Washington state House passes bill banning open carry at protests, state Capitol
The Washington state House passed a bill Sunday banning the open carry of firearms at or near permitted public demonstrations or on the Capitol campus in Olympia.
In addition to prohibiting openly carried weapons in the state Capitol or on the Capitol’s grounds, the bill would bar people from carrying weapons, either on their person or in their vehicle, while attending a permitted demonstration at a public place or while being within 250 feet of a permitted demonstration. An amendment accepted on the state Senate floor exempted people who are openly carrying firearms on private property that they own or lease within that 250-foot buffer zone.
Breaking: after hours of debate the state House has passed a ban on open carry of guns and other weapons at protests/Capitol grounds on 57-40 vote with (R) Rep Jim Walsh refusing to vote citing unconstitutionality of the bill. @KIRORadio #waleg https://t.co/8bmwAoVd7p
— Hanna Scott (@HannaKIROFM) March 29, 2021
When first introduced, the bill would have banned open carrying within 1,000 feet of a demonstration. It was later amended in the state Senate’s Law and Justice committee to reduce that buffer zone. Protests that don’t have a permit are also not covered under the ban.
Violation of the law would be a gross misdemeanor, punishable by up to one year in jail and a fine of up to $5,000, or both.
Shortly after it passed the state House on Sunday, the bill’s sponsor, state Sen. Patty Kuderer, labeled it a “victory for common sense.”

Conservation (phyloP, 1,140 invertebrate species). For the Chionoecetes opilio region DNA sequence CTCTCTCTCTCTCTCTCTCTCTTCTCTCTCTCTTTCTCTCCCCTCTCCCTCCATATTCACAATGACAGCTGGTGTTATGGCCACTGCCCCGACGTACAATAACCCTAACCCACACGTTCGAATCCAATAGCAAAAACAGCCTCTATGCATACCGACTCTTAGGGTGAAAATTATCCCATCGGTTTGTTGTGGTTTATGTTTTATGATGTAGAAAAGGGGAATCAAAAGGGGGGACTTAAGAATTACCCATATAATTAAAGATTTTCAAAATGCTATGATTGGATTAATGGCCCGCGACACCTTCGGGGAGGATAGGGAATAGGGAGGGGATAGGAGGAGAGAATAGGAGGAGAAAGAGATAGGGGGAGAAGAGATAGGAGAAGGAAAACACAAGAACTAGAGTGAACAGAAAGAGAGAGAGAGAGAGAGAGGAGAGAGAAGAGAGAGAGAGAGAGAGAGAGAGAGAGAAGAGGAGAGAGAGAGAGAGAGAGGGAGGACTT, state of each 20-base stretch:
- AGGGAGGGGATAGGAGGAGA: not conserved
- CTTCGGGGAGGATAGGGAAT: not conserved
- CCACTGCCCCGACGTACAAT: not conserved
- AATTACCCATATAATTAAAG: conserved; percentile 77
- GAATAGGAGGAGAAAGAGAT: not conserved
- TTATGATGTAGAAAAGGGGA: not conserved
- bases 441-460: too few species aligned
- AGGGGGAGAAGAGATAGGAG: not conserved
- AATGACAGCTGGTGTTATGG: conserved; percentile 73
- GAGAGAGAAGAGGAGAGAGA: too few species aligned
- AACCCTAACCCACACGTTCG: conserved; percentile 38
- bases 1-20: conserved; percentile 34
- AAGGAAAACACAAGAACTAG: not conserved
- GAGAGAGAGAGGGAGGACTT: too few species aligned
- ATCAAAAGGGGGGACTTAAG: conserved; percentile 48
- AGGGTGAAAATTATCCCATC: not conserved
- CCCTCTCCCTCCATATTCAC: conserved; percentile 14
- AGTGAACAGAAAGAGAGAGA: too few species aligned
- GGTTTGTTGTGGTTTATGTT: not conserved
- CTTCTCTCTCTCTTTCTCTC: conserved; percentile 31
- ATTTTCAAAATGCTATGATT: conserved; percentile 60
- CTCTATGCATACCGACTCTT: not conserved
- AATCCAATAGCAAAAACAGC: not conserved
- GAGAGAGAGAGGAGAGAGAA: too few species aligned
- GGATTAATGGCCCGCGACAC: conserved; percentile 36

“The public wants us to pass gun safety measures,” she said on Twitter.
A victory for common sense. The public wants us to pass gun safety measures – and we just took another step toward final passage. Deep thanks to @WAHouseDems for their commitment to protecting the right to peacefully assemble w/o intimidation. #waleg https://t.co/HKAl0dTYq9
— Patty Kuderer (@senpattykuderer) March 29, 2021
That said, the larger battle for gun control at the state level has been something of a mixed bag for Democrats this session, after the latest attempt at an assault weapons ban stalled out in committee for the second year in a row.
A separate bill that sought to ban high capacity magazines faced similar obstacles, passing out of the Law and Justice Committee in January before stalling out in the Rules Committee.
The open carry measure passed largely along party lines in the state House and Senate, by 57-40 and 28-20 margins, respectively. It now heads to back to the state Senate after several amendments added by the House, including an emergency clause that would remove the ability to create a voter referendum.
The Associated Press contributed to this report.